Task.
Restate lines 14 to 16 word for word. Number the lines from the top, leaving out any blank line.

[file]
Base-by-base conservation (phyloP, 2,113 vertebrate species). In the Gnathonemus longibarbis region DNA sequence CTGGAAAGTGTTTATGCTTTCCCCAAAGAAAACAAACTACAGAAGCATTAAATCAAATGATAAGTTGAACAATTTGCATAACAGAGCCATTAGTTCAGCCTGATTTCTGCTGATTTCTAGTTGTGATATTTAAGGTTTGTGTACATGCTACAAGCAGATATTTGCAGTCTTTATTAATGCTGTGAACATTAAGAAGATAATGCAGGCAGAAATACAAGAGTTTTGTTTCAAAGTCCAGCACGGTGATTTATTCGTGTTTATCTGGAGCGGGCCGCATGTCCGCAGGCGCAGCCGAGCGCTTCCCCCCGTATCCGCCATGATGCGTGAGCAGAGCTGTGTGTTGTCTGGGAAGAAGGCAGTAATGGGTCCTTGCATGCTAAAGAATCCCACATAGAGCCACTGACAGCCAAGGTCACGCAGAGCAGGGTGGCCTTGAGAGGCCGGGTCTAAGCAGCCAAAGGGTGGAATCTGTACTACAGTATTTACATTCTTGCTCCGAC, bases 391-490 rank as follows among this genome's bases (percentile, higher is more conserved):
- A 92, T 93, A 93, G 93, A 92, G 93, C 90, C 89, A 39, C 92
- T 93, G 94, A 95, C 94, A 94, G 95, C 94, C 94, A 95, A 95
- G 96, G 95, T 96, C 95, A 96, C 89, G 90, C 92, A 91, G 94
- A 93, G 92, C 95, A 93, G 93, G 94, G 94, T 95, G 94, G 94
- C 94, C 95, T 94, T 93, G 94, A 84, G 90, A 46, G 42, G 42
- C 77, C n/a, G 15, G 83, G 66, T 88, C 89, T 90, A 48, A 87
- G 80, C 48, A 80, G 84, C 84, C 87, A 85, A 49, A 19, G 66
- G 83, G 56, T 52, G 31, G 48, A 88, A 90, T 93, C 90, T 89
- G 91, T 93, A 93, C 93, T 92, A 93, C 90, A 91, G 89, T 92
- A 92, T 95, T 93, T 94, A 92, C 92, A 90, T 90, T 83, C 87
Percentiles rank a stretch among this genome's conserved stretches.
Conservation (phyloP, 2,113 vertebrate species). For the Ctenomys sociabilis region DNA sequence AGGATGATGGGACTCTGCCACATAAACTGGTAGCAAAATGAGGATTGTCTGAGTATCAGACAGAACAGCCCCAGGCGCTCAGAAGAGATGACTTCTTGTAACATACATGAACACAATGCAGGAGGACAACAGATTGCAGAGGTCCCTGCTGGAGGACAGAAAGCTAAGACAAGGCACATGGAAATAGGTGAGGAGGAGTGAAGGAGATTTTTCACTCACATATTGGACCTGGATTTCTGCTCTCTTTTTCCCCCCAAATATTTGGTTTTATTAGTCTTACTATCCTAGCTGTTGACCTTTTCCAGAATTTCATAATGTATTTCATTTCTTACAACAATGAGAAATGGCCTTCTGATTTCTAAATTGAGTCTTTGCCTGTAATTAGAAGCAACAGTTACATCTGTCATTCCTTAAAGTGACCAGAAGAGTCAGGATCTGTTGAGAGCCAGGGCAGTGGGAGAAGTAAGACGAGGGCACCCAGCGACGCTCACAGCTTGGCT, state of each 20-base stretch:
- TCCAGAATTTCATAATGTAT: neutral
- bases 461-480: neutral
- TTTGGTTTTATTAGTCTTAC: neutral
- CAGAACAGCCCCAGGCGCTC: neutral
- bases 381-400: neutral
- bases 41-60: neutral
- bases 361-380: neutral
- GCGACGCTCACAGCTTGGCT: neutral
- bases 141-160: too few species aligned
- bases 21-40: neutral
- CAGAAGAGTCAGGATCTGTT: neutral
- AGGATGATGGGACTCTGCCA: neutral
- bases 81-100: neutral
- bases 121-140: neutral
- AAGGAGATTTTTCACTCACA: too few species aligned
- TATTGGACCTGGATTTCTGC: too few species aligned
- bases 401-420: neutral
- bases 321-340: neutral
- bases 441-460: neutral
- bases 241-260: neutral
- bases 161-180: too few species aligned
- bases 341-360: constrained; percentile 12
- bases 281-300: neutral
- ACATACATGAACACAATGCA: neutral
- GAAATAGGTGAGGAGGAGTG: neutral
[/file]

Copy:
- TCCAGAATTTCATAATGTAT: neutral
- bases 461-480: neutral
- TTTGGTTTTATTAGTCTTAC: neutral